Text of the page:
Five Best Practices for Return-to-Work Programs

November 13, 2018

Getting injured workers back to work as quickly as possible following a workplace injury can be challenging, especially for small businesses. Nearly 1 million people were non-fatally injured or sick in the U.S. in 2016, according to the Bureau of Labor Statistics (BLS). On average, workers miss eight days each time they get sick or are injured. This creates a dilemma for businesses, especially smaller operations that usually don’t have employees that can cover for longer absences.

Return-to-work programs have long been recognized as an effective way to help recovering workers transition back to their full responsibilities. Return-to-work programs generally help workers perform “light duty” or “modified” versions of their regular jobs. Sometimes this means a completely different type of job until they are able to manage the position they held at the time of illness or injury.

There are psychological, medical, social and economic benefits for welcoming an injured worker back to the workplace even if they aren’t ready to fulfill all aspects of their jobs. Workers experience less stress, and are relieved to be receiving a paycheck again. Workers also report an increased sense of job security. A returning injured worker has been shown to boost overall company morale.

A study conducted by the New York Department of Labor found that structured return-to-work programs have been shown to reduce the frequency and length of disability, lower medical and indemnity costs, litigation, worker replacement costs and productivity losses. There are five key practices employers can use to create a foundation for an effective experience for all.

1.  Set up a formal program

Clearly define the goals and establish clear and consistent guidelines for the return-to-work program. Don’t expect people to “figure it out as they go along.” Establish expectations, key performance metrics and regular reporting procedures.

2.  Identify potential “light-duty” job assignments for each job category

Take the time to identify appropriate light-duty or modified job duties based on job descriptions, and then seek nonprofit organizations that can offer those types of assignments.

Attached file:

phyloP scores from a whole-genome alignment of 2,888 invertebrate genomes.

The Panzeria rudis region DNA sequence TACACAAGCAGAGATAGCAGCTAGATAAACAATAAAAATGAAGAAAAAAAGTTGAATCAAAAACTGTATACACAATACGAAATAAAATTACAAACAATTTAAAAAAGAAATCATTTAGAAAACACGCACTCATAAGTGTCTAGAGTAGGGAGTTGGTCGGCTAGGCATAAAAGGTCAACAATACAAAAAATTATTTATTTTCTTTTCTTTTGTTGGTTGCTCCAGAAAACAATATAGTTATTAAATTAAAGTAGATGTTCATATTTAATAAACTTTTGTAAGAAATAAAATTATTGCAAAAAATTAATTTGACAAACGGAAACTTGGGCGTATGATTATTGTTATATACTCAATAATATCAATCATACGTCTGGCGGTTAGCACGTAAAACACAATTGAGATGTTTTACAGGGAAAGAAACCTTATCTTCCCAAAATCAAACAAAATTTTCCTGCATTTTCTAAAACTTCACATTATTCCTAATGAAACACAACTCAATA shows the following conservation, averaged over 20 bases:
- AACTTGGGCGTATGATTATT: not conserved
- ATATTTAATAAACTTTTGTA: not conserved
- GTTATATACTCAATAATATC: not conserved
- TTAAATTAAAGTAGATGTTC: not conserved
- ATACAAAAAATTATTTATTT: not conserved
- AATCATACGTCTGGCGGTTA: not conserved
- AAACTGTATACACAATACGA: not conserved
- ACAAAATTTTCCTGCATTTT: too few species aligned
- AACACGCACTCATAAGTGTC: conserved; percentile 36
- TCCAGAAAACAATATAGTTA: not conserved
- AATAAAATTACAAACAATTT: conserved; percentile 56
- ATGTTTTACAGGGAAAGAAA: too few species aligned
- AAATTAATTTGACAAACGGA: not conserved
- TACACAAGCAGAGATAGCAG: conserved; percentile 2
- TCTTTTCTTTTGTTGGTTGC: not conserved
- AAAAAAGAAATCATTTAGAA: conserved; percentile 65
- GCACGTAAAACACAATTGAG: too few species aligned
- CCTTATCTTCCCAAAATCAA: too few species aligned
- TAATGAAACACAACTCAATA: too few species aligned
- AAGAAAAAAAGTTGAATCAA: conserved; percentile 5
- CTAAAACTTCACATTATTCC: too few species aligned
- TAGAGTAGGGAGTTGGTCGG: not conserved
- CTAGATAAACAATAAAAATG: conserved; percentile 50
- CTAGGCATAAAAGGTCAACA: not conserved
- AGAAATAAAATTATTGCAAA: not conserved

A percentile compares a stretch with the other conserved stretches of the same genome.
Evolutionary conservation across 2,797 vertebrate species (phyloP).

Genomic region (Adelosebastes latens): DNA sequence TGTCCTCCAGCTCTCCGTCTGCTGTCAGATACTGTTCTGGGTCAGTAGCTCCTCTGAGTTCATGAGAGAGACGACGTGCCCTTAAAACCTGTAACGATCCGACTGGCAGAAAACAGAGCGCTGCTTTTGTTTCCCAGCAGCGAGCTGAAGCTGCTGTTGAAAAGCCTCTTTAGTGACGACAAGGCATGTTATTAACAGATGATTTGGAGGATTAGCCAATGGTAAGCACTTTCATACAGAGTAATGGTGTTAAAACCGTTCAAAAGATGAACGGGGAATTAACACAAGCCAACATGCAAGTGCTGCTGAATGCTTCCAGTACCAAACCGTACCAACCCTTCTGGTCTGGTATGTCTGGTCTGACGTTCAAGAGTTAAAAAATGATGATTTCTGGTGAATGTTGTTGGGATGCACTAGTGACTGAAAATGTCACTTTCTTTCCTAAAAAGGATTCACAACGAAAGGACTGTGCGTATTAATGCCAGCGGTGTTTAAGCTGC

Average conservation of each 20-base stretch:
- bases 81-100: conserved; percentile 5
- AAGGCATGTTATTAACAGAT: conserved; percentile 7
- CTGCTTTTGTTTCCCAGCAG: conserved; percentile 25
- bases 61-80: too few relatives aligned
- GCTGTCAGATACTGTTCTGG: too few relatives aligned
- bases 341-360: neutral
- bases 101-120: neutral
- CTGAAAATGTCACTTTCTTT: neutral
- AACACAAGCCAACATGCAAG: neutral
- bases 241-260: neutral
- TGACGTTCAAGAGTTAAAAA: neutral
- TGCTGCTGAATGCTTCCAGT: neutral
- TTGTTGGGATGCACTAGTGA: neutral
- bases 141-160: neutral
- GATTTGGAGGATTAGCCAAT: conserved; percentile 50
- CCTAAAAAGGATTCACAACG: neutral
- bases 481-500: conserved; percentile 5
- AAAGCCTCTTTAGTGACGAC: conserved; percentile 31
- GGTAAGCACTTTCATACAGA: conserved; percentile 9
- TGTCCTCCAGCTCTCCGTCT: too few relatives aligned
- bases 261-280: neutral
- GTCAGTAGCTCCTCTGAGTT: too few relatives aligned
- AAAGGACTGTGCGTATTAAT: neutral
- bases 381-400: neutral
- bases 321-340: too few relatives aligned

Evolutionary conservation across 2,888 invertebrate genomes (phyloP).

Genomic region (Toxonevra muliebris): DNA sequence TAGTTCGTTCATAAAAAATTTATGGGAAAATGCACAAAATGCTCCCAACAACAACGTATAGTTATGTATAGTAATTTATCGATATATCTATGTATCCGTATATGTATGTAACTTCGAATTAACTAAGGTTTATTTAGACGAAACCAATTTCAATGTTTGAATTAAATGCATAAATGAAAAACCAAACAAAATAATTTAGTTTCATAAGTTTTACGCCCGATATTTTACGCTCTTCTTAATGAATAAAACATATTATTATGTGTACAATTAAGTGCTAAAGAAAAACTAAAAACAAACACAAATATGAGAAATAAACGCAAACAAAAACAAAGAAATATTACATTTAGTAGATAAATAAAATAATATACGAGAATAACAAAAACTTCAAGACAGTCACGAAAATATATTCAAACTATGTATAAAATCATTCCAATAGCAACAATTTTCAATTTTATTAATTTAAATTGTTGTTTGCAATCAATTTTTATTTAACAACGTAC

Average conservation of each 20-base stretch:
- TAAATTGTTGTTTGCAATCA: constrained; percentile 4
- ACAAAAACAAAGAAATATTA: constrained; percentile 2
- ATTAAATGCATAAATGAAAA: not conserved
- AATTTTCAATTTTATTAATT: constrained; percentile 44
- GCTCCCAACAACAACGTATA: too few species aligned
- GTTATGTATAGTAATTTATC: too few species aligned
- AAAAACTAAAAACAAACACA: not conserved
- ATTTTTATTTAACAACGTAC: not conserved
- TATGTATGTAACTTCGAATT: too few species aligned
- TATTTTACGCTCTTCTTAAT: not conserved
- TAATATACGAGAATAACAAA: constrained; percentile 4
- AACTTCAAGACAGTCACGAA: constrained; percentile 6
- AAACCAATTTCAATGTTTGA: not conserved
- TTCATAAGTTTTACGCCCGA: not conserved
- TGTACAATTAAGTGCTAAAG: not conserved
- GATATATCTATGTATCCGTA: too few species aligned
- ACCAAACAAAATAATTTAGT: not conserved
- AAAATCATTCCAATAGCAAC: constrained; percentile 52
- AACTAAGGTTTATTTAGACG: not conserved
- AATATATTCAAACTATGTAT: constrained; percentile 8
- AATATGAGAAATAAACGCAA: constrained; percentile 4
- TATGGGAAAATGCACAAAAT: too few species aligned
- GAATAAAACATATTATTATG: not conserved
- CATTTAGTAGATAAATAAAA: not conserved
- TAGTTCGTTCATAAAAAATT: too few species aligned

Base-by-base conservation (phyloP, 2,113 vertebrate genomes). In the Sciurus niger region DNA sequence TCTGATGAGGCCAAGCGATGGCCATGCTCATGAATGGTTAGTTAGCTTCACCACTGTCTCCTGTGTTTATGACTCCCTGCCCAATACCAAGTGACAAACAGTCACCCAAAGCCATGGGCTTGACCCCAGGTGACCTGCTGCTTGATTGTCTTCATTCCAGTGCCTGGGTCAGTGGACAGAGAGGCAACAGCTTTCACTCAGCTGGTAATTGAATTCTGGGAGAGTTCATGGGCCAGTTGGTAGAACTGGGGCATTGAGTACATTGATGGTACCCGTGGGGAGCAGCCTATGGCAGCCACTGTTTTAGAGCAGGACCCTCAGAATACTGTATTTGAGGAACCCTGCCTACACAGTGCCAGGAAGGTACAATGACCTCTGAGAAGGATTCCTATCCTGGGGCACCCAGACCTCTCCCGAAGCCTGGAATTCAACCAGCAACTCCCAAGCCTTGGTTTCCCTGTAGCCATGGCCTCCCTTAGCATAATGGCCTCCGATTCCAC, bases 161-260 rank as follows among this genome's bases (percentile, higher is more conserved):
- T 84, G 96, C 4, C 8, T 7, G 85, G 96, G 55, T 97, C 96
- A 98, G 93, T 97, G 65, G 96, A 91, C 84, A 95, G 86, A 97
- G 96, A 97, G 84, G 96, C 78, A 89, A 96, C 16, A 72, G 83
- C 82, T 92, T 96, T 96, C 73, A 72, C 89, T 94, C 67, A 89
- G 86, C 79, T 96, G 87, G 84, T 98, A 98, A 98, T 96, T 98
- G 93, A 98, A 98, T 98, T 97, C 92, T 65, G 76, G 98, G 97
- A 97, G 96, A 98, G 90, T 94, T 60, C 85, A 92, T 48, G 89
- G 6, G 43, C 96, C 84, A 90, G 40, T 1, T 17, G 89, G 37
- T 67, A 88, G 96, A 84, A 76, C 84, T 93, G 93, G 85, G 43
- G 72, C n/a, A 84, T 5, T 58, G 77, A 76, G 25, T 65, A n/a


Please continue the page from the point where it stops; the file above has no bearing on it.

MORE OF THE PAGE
3.  Communicate about the return-to-work program throughout the entire company

Return-to-work programs work best when everyone is clear on what to expect. Supervisors need to understand the process, of course, but having everyone on the same page in terms of how a return-to-work program works and what they can expect if they need help transitioning back to work after a serious injury or illness can make the process much easier.

4.  Maintain open, ongoing communication

Proactive, open communication will help everyone stay on the same page. Make sure the appropriate person discusses the formal return-to-work plan with the transitioning worker, and make sure they understand they are welcome back to work as soon as they are released by their doctor. Keep the lines of communication open with insurers, treating physicians and vocational rehabilitation specialists.

5.  Monitor progress once worker is back to work

The progress of the injured employee in the transitional position should be tracked in order to ensure reasonable accommodations are being made and any issues that may arise are identified and resolved.

Employers need to be aware that they can partner with local nonprofits to build effective return-to-work programs that help recovering employees get back to work sooner and reduce the cost of long-term disability. Following the above five guidelines will help ensure that a nonprofit return-to-work program is successful and a win-win-win for everyone.

Marsh & McLennan Agency (MMA) specializes in employee health & benefits and healthcare insurance. We offer innovative programs for all types of businesses.

Contact us here to learn more about our outstanding healthcare insurance offerings. Our knowledgeable expertise can help determine a program that is right for your organization.